The loud music, the isolation, the temperature extremes... all these are hallmarks of CIA psychological torture, and meant to break down prisoners' will and psyche. At some point Mr. Bashmilah was moved to another cell. This time there were two video cameras, another stock staple of CIA torture, as photography of prisoners was mentioned as far back as the early 1960s in CIA interrogation manuals. Think of that while you follow the ongoing controversy over CIA destruction of videos of interrogations of two of their more famous prisoners. No congressional committee to my knowledge is calling for the release of Mr. Bashmillah's tapes.

At the new prison, it was more of the same:

It was another tiny cell, new or refurbished with a stainless steel sink and toilet. Until clothes arrived several days later, Bashmilah huddled in a blanket. In this cell there were two video cameras, one mounted above the door and the other in a wall. Also above the door was a speaker. White noise, like static, was pumped in constantly, day and night. He spent the first month in handcuffs. In this cell his ankle was attached to a 110-link chain attached to a bolt on the floor.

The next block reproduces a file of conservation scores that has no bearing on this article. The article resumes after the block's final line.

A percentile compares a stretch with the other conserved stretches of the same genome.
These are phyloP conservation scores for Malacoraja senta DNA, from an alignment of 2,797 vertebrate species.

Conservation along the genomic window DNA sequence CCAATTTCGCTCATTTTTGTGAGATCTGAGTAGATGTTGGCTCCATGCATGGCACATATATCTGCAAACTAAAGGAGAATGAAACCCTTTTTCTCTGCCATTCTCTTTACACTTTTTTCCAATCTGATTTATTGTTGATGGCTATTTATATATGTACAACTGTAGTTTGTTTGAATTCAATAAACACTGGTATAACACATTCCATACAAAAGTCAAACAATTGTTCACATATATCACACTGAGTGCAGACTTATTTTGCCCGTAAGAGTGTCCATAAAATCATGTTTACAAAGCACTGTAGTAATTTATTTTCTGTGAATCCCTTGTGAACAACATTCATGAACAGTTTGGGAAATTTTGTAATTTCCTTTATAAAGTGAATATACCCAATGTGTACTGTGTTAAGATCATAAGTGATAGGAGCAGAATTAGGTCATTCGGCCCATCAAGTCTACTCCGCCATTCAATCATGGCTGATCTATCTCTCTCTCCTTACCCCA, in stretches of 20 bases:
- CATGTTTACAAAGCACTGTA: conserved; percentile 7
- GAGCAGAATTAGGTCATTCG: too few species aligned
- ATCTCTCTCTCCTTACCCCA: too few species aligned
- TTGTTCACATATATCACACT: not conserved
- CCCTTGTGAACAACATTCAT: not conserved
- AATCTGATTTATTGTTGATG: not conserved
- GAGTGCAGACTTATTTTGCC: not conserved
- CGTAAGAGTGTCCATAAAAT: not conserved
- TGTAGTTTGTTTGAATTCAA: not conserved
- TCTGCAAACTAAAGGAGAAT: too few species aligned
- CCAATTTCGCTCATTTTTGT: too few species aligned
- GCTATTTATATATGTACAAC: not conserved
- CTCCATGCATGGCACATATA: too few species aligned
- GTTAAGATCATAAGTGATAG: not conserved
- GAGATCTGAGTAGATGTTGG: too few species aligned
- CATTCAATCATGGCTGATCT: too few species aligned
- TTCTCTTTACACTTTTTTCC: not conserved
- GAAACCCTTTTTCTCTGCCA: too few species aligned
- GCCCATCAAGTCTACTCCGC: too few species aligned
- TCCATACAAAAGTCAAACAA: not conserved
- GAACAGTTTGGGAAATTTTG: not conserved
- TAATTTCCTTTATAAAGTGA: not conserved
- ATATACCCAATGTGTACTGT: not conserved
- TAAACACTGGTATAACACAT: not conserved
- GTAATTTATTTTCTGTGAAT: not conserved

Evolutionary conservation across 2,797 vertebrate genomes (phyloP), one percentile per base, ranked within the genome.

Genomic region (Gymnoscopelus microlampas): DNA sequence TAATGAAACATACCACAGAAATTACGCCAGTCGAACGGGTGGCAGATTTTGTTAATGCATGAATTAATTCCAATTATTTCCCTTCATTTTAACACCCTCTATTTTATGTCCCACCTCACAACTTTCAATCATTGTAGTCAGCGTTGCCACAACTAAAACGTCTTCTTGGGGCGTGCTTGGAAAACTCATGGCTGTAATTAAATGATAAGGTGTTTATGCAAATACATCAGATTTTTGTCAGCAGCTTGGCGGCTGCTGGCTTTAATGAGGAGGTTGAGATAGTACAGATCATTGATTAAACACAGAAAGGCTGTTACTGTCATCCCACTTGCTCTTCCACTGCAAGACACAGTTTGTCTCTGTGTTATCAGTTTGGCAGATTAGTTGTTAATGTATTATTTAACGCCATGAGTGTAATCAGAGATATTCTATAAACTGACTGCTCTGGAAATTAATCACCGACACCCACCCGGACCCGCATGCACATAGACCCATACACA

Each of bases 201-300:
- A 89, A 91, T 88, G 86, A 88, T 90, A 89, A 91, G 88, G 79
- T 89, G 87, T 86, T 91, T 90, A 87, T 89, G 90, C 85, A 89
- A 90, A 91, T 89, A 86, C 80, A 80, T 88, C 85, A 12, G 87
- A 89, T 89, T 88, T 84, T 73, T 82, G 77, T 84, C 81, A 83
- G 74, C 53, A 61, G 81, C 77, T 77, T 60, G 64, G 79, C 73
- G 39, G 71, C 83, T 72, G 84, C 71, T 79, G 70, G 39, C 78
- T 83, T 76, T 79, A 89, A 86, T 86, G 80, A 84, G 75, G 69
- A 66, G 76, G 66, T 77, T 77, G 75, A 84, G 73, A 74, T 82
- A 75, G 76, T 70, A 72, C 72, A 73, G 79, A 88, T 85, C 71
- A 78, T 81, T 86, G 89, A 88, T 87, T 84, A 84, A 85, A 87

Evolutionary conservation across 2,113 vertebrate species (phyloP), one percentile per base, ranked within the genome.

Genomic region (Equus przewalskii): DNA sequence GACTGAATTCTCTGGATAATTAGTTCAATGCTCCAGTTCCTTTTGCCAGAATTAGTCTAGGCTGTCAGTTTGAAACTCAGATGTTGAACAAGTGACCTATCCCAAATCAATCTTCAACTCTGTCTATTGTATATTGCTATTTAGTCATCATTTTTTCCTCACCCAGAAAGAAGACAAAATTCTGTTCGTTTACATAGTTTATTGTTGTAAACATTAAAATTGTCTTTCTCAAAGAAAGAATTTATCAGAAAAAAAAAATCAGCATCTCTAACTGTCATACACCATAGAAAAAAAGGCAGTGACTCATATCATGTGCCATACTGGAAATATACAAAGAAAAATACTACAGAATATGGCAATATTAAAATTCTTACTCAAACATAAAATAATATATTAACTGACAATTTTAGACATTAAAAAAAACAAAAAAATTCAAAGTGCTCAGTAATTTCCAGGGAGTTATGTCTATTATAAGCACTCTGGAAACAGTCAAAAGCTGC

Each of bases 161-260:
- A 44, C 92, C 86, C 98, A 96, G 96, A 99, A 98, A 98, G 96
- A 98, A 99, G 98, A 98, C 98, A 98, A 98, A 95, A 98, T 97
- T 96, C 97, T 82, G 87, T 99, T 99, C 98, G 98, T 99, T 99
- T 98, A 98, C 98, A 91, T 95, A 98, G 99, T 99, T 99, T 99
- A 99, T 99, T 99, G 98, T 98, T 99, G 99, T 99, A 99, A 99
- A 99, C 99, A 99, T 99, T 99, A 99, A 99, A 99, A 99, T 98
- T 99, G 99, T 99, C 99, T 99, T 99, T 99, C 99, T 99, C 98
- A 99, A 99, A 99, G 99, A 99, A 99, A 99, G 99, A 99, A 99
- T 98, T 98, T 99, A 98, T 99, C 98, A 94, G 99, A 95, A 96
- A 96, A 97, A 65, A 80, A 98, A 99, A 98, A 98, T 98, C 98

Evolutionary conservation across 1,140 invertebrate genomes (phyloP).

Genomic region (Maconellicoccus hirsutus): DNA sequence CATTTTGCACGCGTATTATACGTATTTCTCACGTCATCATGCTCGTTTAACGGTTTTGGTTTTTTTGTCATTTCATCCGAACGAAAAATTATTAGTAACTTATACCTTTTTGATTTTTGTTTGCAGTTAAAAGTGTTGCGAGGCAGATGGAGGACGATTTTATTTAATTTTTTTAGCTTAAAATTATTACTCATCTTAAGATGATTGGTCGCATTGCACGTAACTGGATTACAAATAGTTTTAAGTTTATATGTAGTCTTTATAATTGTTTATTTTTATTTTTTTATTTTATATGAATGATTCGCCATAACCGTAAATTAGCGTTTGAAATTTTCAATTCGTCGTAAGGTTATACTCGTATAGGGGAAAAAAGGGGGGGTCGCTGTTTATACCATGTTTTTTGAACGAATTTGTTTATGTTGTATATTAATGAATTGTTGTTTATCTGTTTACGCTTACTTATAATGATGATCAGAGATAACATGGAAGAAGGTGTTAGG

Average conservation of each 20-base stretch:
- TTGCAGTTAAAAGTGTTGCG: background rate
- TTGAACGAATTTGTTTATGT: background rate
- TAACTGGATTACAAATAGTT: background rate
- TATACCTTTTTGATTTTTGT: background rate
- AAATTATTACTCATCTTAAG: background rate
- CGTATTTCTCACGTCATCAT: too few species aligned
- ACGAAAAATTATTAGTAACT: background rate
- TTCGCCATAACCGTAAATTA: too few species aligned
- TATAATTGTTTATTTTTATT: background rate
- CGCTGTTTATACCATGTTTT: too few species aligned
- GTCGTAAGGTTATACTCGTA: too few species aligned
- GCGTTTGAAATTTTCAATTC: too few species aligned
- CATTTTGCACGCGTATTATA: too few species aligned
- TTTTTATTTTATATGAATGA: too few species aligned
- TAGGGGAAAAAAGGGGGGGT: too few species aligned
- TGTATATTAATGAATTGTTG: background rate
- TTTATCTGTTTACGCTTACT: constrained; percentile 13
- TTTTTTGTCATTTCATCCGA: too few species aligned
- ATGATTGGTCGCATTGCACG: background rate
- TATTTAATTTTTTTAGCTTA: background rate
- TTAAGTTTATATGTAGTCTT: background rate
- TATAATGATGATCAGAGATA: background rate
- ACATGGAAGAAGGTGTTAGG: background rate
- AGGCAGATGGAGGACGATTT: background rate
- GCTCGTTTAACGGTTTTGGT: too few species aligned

The door had a small opening in the bottom through which food would appear: boiled rice, sliced meat and bread, triangles of cheese, boiled potato, slices of tomato and olives, served on a plastic plate.

Guards wore black pants with pockets, long-sleeved black shirts, rubber gloves or black gloves, and masks that covered the head and neck. The masks had tinted yellow plastic over the eyes. "I never heard the guards speak to each other and they never spoke to me," Bashmilah wrote in his declaration.